It was the built-in blind spots of the objective rules and dogma that allowed Nixon to slither into the White House in the first place. He looked so good on paper that you could almost vote for him sight unseen. He seemed so all-American, so much like Horatio Alger, that he was able to slip through the cracks of Objective Journalism. You had to get Subjective to see Nixon clearly, and the shock of recognition was often painful.
Lord knows Thompson should never be held up as a model for political journalism, as great a writer as he was. And as far as political devious goes, Nixon was worse than most. But Thompson has a point. Politicians know how to get out of answering the kind of fact-based questions the public wants answers to. Ask the Republicans or the Democrats about health care, and politicians from both parties will tell you they want to save Medicare, while their opponents want to destroy it. Some clever questioning and a lot of time will allow a good journalist to straighten out some of the spin, but most reporters aren't that clever, and nor do they have that much access. "Tough" questions end up being the faux-confrontational type Conor Friedersdorf criticises here.
The way reporters compensate for media-savvy politicians who have an interest in denying the public useful information is to get meta. Discuss the process, analyse the way rhetoric changes, debate ephemeral but out of the ordinary events. If you spend enough time watching a game, you begin to understand why the players do the things they do, even if they would deny it.
The problem is that political journalists forget the point of going meta. I'm all in favour of pointing out that politicians from a certain party have changed their rhetoric on an issue, but only if you subsequently explain how that affects the stance on an issue. Horse-race coverage is a tool, not a means to an end. Treating process analysis as an endpoint in itself isn't political journalism, it's just bad journalism.
(And, yes, like most efforts at media analysis, this is a hypocritical post. I'm analysing the media reaction to an event rather than the event itself. In my defence, i'm not a part of the White House press pool. Analysis is my job.)
21 June 2011
Soon-to-be-official Republican Presidential candidate Jon Huntsman is a poor fit for a GOP that is "devoid of ideas" and "gasping for air" — or that's the gist of some comments from Jon Huntsman in 2009. Jonathan Chait thinks Huntsman's 2012 run is laying the groundwork for a more competitive 2016 bid:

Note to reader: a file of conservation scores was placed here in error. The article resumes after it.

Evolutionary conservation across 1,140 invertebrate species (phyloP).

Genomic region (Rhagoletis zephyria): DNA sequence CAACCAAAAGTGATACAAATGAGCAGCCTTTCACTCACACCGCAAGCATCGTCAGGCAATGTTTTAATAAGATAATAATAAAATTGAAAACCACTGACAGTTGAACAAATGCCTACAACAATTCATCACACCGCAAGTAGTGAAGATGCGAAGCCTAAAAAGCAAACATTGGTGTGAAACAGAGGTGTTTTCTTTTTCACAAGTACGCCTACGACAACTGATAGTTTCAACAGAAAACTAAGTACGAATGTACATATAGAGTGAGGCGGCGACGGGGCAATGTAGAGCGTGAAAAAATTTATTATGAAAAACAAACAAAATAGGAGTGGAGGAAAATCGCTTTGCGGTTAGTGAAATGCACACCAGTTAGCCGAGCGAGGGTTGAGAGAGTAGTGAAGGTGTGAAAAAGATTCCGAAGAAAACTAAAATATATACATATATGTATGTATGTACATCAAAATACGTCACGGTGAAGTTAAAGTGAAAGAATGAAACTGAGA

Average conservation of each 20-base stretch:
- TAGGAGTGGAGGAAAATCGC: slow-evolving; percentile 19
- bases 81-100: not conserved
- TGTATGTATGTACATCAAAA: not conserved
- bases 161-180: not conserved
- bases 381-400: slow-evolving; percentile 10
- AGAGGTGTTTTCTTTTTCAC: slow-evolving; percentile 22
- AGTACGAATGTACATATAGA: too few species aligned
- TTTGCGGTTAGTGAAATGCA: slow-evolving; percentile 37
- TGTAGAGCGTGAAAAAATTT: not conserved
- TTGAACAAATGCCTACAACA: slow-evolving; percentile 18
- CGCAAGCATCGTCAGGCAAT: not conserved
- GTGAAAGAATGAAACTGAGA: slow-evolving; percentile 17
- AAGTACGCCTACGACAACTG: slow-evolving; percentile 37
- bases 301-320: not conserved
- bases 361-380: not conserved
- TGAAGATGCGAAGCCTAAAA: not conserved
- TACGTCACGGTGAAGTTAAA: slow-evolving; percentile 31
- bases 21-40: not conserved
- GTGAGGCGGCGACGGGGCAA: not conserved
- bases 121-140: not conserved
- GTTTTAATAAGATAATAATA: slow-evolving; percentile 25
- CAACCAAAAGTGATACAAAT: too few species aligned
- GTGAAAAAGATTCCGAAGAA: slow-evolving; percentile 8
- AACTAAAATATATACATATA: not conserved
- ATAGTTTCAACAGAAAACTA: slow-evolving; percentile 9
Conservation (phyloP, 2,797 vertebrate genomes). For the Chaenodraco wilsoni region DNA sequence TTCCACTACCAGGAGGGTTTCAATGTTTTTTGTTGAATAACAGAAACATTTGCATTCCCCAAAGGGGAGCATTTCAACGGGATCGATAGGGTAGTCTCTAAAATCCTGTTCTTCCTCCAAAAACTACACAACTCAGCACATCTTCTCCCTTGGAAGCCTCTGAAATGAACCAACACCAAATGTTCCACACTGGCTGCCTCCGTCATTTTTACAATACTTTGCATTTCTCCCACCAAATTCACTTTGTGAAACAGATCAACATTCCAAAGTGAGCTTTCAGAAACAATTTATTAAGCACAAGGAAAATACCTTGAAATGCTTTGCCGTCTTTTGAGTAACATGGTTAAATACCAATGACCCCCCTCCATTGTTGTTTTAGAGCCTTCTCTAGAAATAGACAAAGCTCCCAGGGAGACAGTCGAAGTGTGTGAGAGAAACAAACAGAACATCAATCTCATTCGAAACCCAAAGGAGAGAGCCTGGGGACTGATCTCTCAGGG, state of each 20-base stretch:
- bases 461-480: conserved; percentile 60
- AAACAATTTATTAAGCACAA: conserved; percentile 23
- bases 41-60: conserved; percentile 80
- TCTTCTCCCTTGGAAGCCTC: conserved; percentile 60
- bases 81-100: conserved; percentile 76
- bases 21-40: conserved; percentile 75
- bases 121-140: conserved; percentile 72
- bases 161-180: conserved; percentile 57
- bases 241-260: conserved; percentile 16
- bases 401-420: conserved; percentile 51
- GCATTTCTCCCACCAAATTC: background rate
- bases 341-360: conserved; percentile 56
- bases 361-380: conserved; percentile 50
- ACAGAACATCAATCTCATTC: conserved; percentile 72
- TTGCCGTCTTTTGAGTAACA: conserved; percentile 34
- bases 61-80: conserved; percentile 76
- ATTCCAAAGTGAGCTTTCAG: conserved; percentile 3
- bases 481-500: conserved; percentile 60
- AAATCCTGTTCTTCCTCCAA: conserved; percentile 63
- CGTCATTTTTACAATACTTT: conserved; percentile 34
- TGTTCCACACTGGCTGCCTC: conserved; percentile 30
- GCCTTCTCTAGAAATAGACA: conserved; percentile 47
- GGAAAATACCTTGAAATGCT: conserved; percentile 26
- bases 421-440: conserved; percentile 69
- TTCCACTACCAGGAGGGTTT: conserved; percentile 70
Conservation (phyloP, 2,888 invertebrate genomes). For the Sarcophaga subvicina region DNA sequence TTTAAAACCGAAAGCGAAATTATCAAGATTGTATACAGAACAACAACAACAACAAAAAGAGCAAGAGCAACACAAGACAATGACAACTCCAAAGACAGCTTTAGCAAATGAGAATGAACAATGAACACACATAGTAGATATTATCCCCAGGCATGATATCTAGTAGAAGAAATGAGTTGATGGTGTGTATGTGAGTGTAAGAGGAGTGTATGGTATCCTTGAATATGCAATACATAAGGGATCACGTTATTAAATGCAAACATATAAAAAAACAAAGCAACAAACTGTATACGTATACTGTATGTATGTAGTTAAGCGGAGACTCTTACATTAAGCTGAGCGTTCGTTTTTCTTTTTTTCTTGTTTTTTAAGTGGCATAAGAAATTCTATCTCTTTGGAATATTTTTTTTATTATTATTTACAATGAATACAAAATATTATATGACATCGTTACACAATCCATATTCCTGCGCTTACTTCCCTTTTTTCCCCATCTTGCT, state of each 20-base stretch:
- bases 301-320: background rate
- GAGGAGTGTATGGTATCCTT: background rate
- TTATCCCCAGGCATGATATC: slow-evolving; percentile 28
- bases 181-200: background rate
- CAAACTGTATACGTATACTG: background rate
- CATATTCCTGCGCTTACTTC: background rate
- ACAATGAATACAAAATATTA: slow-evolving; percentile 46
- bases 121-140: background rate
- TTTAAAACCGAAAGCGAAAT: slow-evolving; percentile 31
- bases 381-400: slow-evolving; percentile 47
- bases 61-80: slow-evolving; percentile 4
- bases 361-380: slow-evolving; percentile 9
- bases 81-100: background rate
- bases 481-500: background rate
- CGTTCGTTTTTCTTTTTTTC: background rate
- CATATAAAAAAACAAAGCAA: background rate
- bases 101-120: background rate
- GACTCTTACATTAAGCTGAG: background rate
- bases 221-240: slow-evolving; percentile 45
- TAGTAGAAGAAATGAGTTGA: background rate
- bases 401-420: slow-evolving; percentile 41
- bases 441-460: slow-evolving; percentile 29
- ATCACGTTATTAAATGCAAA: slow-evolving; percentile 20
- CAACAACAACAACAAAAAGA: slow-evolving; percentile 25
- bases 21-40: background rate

It's not like the GOP has moved to the center since then, either. So why is he running now? Almost certainly, Huntsman is hoping to raise his name recognition, run a credible campaign, and then, if and when a prospective Obama reelection prompts the party to move to the center, set himself up as an acceptable candidate for 2016.
I don't know whether that is running through Huntsman's mind. Perhaps he thinks the GOP has reached the limit of its explorations of its constitutency's right wing fringe, and he can be the one to lead it back to power and sanity. As Kevin Drum points out, if this is Huntsman's strategy, it shows an extraordinary amount of self-discipline. But whether Huntsman believes he can win or not, a 2012 campaign is an excellent way to catapult him to the front of the field in 2016.
Unlike Democrats, who are far more susceptible to the thrill of charming newcomers, Republicans have a habit of handing their party's nomination to the candidate next in line. John McCain was a runner-up to George W. Bush in the 2000 primary contest, and sure enough, he got the nod in 2008. 1996 candidate Bob Dole had previously challenged then-Vice President George H.W. Bush in 1988. Ronald Reagan had come close to securing the nomination over Gerald Ford in 1976 and against Richard Nixon in 1968 before winning it in 1980. Nixon himself became the party's nominee after losing the 1960 general election and a contest for the governorship of California in 1962. Democrats will give a shot to a relative newcomer like Barack Obama or Bill Clinton, but Republicans prefer someone who has been through the process once or twice already.
A Jon Huntsman who had been out of politics for eight years might be a hard sell to a Republican primary base in 2016; a Jon Huntsman who's already proved himself in the 2012 nominating contest might be welcomed more warmly. If Huntsman is running this time to set himself up for 2016, it's a smart move. 2016 is a long ways away, and anything could happen between now and then, including a Republican victory in 2012, putting all other contenders off until 2020. All things being equal, however, a smart GOP contender who wants to be president later will run sooner as well.
And as for what all this says about 2012? Well, there are a ton of great reasons Mitt Romney will not receive the nomination, and the Republican party is not currently as welcoming of institutional figures as it has been in the past. Nonethless, Romney has run before. Republicans have been known to look kindly on such activity.
22 February 2011